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Thursday, 21 April 1921

Senator COX (New South Wales) . - I have listened very patiently to a lot of harrowing details concerning the way in which courts martial were conducted during the recent war. The Australian Imperial Force had a good deal of experience of these tribunals, and, as time passed, and we found that all our senior officers and officers with experience were being shot out, young men had to be appointed in their places who were probably not familiar with the procedure adopted by courts martial. Arrangements were therefore made whereby every officer who was granted a commission was to be trained in that procedure. I say, without fear of contradiction, that every member of the mounted portion of the Australian Imperial Force who was tried by court martial received a fair deal. We were most particular about having officers thoroughly instructed in the ways of courts martial. Upon top of that we had the Judge Advocate-General, who renewed the proceedings of all these courts martial, and who, whenever he found anything in favour of the prisoner, always gave him the benefit of it. It is wrong for any honorable senator to throw dirty water upon these officers. I recognise that we had to make officers on the field because we had not sufficient trained men in Australia, and because it was impossible for any nation to foresee the number of officers that would be required during the war. Thus it came about that men who were troopers or noncommissioned ' officers to-day were lieutenants to-morrow. Upon Gallipoli our losses were so great that we could not send these men away in order that they might secure the necessary training, but they were men who had landed on the Peninsula, and who had been thoroughly trained in Egypt before they went there. The first Force which landed on Gallipoli was as thoroughly trained as it was possible for them to be, and so also were the officers who accompanied them. They were a fine:fighting machine. The casualties suffered were tremendous, and we had not sufficient trained men in reserve to £11 the gaps thus created. But the men who took the "places of the fallen had been trained as troopers and noncommissioned officers. As soon as the opportunity occurred, these men were sent to schools of instruction in order that they might be fitted for the commissions which they held, and which included the conduct of courts martial. It is part of an officer's duty to understand that. It is absolutely wrong to decry our own officers. It is admitted that our men were well cared for, and that they received fair and honest treatment. We must remember that all the men who went away from here were not angels. Let me give the other side of the picture. I remember having a man under my command who deliberately told an officer on board ship that he would not go on shore at Gallipoli. He was taken ashore, and he then said that he would not go into the front line.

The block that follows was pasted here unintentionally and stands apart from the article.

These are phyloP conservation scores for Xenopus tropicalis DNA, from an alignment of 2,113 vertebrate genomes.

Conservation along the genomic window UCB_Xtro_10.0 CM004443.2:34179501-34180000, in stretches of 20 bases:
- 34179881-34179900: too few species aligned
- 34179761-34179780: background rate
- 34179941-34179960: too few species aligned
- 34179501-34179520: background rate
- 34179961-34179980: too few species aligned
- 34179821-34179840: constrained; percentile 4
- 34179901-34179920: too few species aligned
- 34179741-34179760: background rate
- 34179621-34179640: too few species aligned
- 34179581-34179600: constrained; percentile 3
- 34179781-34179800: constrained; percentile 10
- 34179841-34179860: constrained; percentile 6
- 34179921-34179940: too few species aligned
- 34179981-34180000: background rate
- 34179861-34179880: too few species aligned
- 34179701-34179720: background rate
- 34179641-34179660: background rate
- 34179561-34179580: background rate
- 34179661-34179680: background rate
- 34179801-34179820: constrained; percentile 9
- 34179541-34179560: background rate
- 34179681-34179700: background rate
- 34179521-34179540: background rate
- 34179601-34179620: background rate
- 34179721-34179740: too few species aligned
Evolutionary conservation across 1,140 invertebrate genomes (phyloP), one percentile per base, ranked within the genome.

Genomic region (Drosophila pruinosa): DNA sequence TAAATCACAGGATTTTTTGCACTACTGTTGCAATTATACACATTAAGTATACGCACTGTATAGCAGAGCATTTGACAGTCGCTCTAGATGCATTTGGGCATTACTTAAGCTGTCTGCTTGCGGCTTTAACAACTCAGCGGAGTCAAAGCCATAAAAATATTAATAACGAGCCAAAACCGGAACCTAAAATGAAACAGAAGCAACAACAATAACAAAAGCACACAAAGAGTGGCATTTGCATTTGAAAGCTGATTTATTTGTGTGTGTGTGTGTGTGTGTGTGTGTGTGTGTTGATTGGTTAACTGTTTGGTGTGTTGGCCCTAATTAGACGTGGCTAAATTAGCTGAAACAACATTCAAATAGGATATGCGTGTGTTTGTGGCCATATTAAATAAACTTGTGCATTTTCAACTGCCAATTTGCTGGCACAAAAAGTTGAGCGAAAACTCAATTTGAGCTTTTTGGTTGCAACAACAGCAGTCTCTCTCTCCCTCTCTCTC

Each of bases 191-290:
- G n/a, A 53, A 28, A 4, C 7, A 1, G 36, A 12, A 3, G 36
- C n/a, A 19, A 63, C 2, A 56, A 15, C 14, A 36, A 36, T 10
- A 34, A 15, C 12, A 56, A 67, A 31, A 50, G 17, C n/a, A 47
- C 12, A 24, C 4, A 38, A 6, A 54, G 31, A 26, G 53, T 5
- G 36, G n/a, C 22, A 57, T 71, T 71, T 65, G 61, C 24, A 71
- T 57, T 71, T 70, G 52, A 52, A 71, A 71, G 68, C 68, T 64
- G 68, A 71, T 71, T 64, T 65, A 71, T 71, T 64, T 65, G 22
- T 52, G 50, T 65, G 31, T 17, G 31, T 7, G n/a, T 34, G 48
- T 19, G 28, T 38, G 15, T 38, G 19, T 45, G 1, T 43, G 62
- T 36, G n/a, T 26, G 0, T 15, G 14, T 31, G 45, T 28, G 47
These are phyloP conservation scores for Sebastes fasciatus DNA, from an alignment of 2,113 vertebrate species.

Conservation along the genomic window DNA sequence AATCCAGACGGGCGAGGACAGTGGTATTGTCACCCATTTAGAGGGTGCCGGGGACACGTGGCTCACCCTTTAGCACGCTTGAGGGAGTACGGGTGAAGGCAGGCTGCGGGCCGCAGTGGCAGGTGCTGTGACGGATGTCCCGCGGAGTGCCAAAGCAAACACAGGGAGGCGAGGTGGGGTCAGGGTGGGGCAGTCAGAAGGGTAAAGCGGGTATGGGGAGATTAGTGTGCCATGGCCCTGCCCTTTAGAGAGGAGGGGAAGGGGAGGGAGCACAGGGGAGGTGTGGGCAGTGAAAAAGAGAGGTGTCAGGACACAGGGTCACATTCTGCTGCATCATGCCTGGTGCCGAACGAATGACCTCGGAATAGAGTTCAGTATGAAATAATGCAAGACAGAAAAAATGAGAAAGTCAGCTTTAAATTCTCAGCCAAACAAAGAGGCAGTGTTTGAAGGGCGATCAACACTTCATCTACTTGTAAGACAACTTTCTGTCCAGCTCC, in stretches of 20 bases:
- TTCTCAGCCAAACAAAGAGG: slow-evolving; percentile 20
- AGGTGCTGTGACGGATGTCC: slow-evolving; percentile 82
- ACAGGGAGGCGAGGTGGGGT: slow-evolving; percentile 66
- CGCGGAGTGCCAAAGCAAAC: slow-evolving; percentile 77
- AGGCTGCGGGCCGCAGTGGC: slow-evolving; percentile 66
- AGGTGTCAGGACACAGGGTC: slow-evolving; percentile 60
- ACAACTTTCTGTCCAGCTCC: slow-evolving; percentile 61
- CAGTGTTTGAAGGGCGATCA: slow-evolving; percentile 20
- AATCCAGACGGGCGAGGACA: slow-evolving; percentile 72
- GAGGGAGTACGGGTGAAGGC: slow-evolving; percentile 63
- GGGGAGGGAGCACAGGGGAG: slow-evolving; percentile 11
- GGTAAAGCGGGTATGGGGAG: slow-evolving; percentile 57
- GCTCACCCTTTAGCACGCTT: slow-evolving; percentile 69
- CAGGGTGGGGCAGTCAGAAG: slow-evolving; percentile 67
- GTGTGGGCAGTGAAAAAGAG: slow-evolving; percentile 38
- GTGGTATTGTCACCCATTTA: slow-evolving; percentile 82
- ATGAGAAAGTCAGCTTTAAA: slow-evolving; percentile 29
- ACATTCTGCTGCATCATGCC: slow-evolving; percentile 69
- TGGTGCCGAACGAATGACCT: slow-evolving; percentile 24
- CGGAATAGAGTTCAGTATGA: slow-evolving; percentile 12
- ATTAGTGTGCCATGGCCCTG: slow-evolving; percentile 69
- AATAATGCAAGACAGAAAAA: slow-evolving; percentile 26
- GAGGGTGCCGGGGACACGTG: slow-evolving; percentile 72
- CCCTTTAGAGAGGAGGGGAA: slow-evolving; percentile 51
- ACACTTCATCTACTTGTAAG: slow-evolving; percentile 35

Senator Fairbairn - Did you shoot him?

Senator COX - The honorable senator ought to know what is the law of this country. An Australian cannot be shot for refusing to enter the front line. If a man were shot for such an offence there would be a big row about it. This particular fellow was tried by court martial. His regiment happened to be in the front line, and he had to go pretty close to that line in order to have the court martial constituted. The divisional commander afterwards told me that he had received a pretty severe sentence, and that I ought to give him a chance. I replied, " I will not have him. Do what you like with him." The man was then given certain work to do at Anzac Cove. Evidently he had made up his mind that he would not fight and that he would not work. While he was down in the front line and was being nursed by this divisional general, one of the latter's staff officers while walking past this man was set upon by him and received a terrible doing. The offender was further court martialled, and as a result was sent off Gallipoli. Yet that man had the temerity to come along the other day and ask me to assist him in obtaining his gratuity.

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